Beans are the embodiment of good things coming in small packages. Eating beans, and other legumes, will help you feel full, and because they have a stabilizing effect on blood sugar, they also will help prevent food cravings. The soluble fiber in beans lowers cholesterol levels. Eating beans, peas, or lentils twice a week has been found to decrease colon cancer risk by 50 percent as well as offering significant protection against oral, larynx, pharynx, stomach, and kidney cancers. Are you timid to try beans because of the potential for digestive rumblings? The key is to start slowly and build up your tolerance over several days.

  1. Onions

Onions, along with leeks, garlic, chives, shallots, and scallions, are beneficial to your cardiovascular and immune systems, as well as possessing anti-cancer and anti-diabetes effects. Onions, just like cruciferous veggies, should be chopped, crushed, or chewed thoroughly to get the most of their benefits. When you cut onions and your eyes begin to tear, that’s when the onions are producing the anti-cancer compounds. Epidemiological studies have found that increased consumption of these types of vegetables is associated with a lower risk of gastric and prostate cancers. Onions, especially red onions, also contain quercetin, a flavonoid which suppresses tumor growth and proliferation, and induces colon cancer cell death.

  1. Mushrooms

Mushrooms are a superfood. They are one of the most health-promoting foods on the planet. Mushrooms are unique in that they contain compounds that block the production of estrogen, making them beneficial for breast cancer prevention. White, cremini, Portobello, oyster, shiitake, maitake, and reishi mushrooms all have anti-cancer properties. Among mushrooms, there are many good qualities: some are anti-inflammatory, stimulate the immune system, prevent DNA damage, slow cancer cell growth, cause programmed cancer cell death, and inhibit angiogenesis. Only eat mushrooms cooked. Raw mushrooms contain a potentially carcinogenic substance called agaritine, which cooking significantly reduces.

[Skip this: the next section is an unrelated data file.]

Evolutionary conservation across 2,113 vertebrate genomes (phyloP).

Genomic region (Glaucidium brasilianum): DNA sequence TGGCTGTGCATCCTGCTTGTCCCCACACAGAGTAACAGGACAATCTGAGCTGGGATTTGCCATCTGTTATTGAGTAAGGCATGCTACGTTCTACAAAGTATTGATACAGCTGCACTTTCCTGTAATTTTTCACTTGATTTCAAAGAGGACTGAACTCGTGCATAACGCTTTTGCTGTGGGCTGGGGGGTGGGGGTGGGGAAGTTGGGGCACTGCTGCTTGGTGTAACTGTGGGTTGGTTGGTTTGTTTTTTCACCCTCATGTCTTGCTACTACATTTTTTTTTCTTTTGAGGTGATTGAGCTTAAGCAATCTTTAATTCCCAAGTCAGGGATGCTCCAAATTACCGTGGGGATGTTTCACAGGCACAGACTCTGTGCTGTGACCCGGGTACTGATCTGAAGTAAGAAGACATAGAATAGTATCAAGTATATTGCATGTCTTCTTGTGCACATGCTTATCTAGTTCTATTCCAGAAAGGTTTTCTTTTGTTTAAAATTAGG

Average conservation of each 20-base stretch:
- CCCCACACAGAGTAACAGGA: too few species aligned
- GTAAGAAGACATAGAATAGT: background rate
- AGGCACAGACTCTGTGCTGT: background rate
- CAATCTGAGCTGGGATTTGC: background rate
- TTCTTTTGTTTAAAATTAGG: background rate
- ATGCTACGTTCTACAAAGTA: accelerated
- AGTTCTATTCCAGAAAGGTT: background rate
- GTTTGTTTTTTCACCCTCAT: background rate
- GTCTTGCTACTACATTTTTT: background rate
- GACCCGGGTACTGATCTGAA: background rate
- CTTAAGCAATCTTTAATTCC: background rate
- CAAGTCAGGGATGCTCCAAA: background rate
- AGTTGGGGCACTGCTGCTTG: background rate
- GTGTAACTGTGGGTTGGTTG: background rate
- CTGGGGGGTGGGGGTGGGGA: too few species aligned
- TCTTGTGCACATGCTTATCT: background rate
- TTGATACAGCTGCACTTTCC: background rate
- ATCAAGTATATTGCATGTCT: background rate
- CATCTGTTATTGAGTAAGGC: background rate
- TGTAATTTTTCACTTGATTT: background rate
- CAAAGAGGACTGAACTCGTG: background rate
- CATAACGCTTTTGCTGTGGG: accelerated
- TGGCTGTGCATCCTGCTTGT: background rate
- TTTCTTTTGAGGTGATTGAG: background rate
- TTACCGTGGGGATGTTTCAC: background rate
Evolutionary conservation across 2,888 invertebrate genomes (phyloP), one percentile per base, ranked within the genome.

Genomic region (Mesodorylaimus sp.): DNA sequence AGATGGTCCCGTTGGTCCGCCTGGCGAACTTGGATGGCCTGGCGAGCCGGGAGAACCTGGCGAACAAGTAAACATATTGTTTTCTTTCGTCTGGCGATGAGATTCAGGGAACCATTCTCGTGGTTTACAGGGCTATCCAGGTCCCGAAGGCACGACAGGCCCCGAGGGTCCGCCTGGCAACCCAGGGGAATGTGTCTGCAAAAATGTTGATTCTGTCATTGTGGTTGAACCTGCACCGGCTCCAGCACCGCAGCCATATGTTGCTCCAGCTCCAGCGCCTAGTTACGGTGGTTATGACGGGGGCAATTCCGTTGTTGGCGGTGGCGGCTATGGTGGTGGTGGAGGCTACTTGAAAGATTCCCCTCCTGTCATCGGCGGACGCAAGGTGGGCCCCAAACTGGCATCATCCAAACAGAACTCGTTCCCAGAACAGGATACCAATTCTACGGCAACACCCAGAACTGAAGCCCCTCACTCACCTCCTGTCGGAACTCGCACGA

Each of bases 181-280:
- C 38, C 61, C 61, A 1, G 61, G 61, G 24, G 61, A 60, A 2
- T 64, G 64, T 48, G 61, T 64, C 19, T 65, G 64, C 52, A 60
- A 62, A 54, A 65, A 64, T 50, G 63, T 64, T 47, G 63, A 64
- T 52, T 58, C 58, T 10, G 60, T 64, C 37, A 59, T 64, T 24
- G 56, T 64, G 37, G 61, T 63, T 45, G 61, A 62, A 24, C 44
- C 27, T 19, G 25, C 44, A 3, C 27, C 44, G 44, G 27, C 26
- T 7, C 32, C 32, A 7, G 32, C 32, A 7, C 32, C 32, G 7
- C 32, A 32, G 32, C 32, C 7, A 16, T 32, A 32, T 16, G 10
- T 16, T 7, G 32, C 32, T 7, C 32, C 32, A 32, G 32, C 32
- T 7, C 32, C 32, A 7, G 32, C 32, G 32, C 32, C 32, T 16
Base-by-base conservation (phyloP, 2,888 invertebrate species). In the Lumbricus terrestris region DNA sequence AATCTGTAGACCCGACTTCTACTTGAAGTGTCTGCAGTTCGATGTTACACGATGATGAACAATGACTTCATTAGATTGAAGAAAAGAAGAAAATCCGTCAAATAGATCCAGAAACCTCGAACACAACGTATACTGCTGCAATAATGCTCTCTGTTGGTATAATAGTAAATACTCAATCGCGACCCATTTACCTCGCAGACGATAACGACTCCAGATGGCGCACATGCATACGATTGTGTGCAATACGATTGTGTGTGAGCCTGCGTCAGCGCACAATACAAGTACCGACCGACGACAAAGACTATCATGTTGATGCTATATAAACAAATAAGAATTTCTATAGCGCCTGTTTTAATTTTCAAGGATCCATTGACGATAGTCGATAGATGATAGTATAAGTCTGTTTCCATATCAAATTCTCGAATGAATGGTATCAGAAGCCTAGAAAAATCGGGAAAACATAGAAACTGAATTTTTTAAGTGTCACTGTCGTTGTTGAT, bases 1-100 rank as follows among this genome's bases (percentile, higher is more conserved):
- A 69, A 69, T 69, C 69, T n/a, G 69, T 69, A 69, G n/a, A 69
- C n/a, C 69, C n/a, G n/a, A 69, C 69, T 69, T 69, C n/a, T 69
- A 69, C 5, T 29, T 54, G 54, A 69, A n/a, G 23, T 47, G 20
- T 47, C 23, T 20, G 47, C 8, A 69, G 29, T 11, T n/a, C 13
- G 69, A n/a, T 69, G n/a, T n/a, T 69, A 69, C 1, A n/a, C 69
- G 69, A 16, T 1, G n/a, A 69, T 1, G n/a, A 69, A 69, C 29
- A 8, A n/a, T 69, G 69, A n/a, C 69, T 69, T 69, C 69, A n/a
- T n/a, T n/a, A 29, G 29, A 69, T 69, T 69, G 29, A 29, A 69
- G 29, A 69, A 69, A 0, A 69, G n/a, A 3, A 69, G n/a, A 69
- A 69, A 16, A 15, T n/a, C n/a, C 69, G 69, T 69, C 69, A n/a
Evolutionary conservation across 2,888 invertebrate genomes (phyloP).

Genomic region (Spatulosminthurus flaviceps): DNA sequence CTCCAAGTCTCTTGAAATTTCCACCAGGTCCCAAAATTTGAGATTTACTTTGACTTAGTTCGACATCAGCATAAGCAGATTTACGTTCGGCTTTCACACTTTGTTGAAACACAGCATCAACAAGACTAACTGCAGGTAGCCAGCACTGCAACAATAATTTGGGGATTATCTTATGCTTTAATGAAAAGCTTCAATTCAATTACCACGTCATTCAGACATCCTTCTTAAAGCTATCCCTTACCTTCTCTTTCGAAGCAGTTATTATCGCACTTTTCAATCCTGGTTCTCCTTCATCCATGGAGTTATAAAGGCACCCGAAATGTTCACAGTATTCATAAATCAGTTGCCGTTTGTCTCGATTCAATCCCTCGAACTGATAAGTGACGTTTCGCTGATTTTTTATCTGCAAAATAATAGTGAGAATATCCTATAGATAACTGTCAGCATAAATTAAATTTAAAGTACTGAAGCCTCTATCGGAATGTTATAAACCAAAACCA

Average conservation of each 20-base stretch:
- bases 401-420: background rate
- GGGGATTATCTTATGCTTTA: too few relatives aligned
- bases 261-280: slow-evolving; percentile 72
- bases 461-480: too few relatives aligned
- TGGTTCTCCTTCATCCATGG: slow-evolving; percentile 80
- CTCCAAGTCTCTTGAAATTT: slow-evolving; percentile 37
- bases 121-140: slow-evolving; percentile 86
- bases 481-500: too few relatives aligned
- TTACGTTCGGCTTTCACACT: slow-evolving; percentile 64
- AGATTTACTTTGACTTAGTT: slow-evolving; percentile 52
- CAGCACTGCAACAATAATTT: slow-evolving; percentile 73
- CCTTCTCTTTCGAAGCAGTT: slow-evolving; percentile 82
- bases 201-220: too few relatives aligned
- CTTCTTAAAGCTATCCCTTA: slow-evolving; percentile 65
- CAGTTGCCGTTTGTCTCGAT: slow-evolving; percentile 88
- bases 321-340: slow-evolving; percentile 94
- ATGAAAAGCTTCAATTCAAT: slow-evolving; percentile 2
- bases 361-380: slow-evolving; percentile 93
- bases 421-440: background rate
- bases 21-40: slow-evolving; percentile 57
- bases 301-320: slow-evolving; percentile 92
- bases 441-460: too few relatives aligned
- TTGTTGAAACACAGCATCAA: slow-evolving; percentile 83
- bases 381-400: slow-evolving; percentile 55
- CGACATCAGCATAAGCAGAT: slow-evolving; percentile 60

1. Berries

Colourful berries are among the best foods you can eat. Blueberries, strawberries, blackberries, and raspberries are all low in sugar but high in nutrients. Berry consumption has been linked to lowering the risk for heart disease, diabetes, cancers, and cognitive decline. Eating berries can improve motor coordination and memory while simultaneously reducing inflammation, preventing DNA damage inhibiting the growth of tumour cells, and reducing inflammation.

  1. Seeds and Nuts

Seeds are loaded with healthy fats, minerals, and antioxidants, while also being abundant in fiber and trace minerals. They also contain more protein than nuts. Each type of seed is nutritionally unique: Some are extremely rich in omega-3 fats; others are high in anti-cancer lignans, and still, others possess plentiful amounts of iron, calcium, zinc, and vitamin E. Nuts are known to have cardiovascular benefits and aid in diabetes prevention and weight maintenance. The healthy fats in seeds and nuts also aid in the absorption of nutrients when eaten with vegetables.


Abdel-Aal el SM, Akhtar H, Zaheer K, Ali R. Dietary sources of lutein and zeaxanthin carotenoids and their role in eye health. Nutrients 2013, 5:1169-1185.

Carter P, Gray LJ, Troughton J, et al. Fruit and vegetable intake and incidence of type 2 diabetes mellitus: systematic review and meta-analysis. BMJ 2010, 341:c4229.

Donovan EL, McCord JM, Reuland DJ, et al. Phytochemical activation of Nrf2 protects human coronary artery endothelial cells against an oxidative challenge. Oxid Med Cell Longev 2012, 2012:132931.

Higdon J, Delage B, Williams D, Dashwood R. Cruciferous vegetables and human cancer risk: epidemiologic evidence and mechanistic basis. Pharmacol Res 2007, 55:224-236.

Zakkar M, Van der Heiden K, Luong le A, et al. Activation of Nrf2 in endothelial cells protects arteries from exhibiting a proinflammatory state. Arterioscler Thromb Vasc Biol 2009, 29:1851-1857